Accomplishments - February, 2018
Anne Fletcher, Theater, was recently awarded the Everett Helms Research Fellowship to investigate the Orson Welles Collection at the University of Indiana’s Lilly Library for an invited chapter on his production of “Julius Caesar.” Fletcher has also had two books published this academic year – “Contextualizing New Plays” and “Modern American Drama: Playwriting in the 1930s.”
“Designer 2018,” an animation by Mark Pease, School of Art and Design, was selected to be part of the Cube Art Project, a 3-dimensional mega screen on the UBT Union Bank building in Lincoln, Neb. Sponsored by the City of Lincoln, Neb., Lincoln Partners for Public Art and ColorKey Media LLC., the project will run through the year.
Jessica Cataldo, Health Care Management, will attend the American College of Health Care Executives (ACHE) Congress on Healthcare Leadership Conference, March 26-29, in Chicago. Two undergraduate HCM students, Kendall Cole and Kelly Meloy, will also attend, and the program will have an information booth set up.
Norm Lach, Architectural Studies, is featured in the PCI Journal (Precast/Prestressed Concrete Institute) January-February 2018 issue. In “Molding new architects,” the article states “Lach’s commitment to precast concrete has helped introduce a generation of architects to the industry in a way that most architectural programs do not.”
Jennifer A. Brobst, School of Law, will present on a panel “Security and Disruptive Technology” at the California Western School of Law 2018 Symposium “Artificial intelligence, Real-World Ethics” Feb. 17, in San Diego. She will be publishing a full article in the California Western Law Review in fall 2018, analyzing the legal and public health justifications of the use of artificial intelligence and other technologies in 24/7 surveillance of confined prisoners, involuntary commitment patients, and nursing home patients.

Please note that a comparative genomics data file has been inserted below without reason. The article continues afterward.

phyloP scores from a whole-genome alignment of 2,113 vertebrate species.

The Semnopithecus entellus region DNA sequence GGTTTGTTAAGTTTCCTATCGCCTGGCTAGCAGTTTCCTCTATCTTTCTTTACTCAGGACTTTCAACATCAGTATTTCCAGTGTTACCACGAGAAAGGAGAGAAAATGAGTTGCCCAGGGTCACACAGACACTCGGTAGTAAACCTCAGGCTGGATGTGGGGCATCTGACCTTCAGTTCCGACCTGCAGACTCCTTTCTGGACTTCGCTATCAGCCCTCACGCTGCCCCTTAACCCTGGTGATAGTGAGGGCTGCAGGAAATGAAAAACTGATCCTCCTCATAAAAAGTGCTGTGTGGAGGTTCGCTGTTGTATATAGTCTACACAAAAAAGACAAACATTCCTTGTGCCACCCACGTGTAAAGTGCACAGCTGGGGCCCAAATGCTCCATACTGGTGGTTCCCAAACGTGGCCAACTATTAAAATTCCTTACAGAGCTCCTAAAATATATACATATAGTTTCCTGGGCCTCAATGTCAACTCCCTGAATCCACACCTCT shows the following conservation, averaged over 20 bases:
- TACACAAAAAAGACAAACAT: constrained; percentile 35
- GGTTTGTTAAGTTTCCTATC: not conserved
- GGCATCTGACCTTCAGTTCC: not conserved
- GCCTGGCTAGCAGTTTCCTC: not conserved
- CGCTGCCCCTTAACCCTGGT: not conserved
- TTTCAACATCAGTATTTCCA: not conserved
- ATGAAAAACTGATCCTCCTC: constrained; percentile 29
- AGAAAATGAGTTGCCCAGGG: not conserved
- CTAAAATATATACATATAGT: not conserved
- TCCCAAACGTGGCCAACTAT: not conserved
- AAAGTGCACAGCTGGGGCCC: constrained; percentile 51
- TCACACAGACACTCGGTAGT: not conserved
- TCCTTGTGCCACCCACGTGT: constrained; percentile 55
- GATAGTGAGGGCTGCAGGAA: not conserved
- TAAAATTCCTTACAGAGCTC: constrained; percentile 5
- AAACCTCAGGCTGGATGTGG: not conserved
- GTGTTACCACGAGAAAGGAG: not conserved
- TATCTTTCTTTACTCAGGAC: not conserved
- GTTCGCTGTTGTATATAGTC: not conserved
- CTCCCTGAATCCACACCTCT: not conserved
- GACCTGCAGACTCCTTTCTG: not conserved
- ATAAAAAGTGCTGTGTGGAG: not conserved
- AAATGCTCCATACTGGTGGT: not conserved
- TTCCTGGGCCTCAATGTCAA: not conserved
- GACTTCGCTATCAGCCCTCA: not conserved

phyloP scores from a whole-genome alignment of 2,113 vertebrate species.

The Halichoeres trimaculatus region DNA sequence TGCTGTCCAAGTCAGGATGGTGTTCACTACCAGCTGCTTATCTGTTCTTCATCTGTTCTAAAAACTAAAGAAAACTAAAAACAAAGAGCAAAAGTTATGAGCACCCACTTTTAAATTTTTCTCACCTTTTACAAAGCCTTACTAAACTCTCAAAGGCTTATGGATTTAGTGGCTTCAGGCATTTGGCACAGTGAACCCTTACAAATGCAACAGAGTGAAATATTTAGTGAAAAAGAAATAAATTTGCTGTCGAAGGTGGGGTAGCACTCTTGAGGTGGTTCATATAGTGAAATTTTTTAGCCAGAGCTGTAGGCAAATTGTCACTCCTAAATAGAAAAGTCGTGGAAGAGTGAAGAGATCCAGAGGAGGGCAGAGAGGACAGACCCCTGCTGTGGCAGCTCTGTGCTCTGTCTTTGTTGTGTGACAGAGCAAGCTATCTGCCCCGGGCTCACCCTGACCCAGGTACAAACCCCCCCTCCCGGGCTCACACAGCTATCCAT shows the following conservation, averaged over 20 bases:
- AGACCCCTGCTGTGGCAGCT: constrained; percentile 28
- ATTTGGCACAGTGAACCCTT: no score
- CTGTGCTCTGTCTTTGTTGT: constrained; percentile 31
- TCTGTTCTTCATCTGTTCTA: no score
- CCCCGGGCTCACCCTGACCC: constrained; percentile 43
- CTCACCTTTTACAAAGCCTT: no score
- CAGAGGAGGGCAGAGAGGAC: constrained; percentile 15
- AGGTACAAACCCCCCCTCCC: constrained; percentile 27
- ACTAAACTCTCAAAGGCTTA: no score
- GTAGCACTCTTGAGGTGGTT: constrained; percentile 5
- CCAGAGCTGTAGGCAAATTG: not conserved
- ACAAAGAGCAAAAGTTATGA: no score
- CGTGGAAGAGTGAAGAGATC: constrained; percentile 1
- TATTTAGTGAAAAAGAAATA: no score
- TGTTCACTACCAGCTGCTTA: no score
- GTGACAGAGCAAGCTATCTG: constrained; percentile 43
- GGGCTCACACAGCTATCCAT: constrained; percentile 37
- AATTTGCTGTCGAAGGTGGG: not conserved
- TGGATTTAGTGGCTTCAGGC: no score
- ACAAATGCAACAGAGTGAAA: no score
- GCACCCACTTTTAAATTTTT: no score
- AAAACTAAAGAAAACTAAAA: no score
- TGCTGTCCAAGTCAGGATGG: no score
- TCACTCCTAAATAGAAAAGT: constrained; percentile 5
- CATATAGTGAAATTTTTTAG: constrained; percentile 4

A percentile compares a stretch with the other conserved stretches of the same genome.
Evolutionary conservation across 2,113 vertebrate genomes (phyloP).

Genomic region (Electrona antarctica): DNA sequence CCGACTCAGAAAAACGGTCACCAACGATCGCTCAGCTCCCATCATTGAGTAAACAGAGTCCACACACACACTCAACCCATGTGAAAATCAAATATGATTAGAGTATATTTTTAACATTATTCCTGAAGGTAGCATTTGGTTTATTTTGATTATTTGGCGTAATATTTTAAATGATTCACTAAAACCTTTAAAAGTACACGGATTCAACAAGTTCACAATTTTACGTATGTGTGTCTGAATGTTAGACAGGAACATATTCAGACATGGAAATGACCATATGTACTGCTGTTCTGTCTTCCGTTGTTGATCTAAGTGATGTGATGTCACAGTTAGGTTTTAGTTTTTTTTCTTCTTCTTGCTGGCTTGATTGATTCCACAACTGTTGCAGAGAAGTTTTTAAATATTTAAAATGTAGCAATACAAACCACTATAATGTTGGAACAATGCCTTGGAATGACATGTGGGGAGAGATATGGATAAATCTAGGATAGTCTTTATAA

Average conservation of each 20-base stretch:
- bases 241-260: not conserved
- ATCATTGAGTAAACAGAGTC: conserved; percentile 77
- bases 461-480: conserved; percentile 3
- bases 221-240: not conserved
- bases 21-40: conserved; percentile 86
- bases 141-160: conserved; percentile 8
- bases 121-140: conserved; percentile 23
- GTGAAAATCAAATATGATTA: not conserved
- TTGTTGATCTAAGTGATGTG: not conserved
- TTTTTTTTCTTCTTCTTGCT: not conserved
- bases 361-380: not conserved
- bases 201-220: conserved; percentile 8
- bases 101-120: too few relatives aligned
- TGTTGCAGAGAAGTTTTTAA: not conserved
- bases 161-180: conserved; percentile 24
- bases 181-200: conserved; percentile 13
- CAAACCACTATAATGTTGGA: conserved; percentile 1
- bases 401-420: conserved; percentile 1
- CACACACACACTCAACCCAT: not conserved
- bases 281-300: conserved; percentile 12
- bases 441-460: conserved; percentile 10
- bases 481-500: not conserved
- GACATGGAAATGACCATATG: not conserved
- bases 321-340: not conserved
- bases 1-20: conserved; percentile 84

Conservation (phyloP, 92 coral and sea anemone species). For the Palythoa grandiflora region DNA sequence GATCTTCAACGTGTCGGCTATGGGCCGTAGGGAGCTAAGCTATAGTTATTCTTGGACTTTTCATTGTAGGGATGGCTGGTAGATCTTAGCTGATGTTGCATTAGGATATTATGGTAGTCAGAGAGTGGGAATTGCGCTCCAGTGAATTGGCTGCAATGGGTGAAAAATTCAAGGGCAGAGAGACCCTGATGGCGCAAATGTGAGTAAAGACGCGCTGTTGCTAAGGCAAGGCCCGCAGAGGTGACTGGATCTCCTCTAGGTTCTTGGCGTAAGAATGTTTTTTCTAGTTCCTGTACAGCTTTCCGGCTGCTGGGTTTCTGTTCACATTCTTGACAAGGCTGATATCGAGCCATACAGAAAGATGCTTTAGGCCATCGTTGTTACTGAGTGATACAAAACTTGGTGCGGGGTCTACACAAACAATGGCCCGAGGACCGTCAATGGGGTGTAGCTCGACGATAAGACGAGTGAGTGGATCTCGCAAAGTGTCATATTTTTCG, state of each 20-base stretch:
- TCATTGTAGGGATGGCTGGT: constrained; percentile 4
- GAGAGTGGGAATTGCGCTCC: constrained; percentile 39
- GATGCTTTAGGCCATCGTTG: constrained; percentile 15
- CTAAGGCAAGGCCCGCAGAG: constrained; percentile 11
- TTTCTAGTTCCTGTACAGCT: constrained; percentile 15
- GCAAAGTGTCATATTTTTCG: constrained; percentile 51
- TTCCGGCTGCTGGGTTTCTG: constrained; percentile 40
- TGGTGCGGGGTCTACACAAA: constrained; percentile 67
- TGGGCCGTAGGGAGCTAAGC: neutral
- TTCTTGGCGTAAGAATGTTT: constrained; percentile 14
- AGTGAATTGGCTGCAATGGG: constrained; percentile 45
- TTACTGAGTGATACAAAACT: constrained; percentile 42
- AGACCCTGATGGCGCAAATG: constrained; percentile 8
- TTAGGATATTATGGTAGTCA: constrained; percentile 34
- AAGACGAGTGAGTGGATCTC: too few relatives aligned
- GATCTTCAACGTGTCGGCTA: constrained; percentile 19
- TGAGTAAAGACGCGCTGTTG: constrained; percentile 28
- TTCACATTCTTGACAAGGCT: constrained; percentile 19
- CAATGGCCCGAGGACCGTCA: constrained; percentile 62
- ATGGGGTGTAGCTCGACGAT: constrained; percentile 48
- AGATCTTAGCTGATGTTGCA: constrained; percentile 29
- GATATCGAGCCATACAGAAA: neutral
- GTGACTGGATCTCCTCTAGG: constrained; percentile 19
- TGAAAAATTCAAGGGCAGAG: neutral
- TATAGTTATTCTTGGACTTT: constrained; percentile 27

Jeb Asirvatham, Agribusiness Economics, presented a study “Impact of Microfinance on Poverty and Household Income in Rural Areas in Nigeria” to the Southern Agricultural Economics Association in Jacksonville on Feb. 7. A key finding in the study – with co-author Enoch Jolaoso -- on the effect of microfinance on poverty and small business income, is that access to credit has a larger effect on improving the standard of living than that of education, though those with a secondary education or higher reported greater income generated from the micro-financed business.
“Rhetorics of Whiteness: Postracial Hauntings in Popular Culture, Social Media and Education!” a book published last year by Southern Illinois University Press, recently won the 2018 Conference on College Composition and Communication “Outstanding Book Award in the Edited Collection Category.” The book’s editors are Joyce Irene Middleton, East Carolina University; Tammie M. Kennedy, University of Nebraska-Omaha, and Krista Ratcliffe, Arizona State University.
Natasha Zaretsky, History, is author of a new book “Radiation Nation: Three Mile Island and the Political Transformation of the 1970s.” The book, which uses the 1979 nuclear accident to examine the country’s politics during that decade, is being published this month by Columbia University Press. Zaretsky was also recently named co-editor of the journal, “The Sixties: A Journal of History, Politics and Culture.”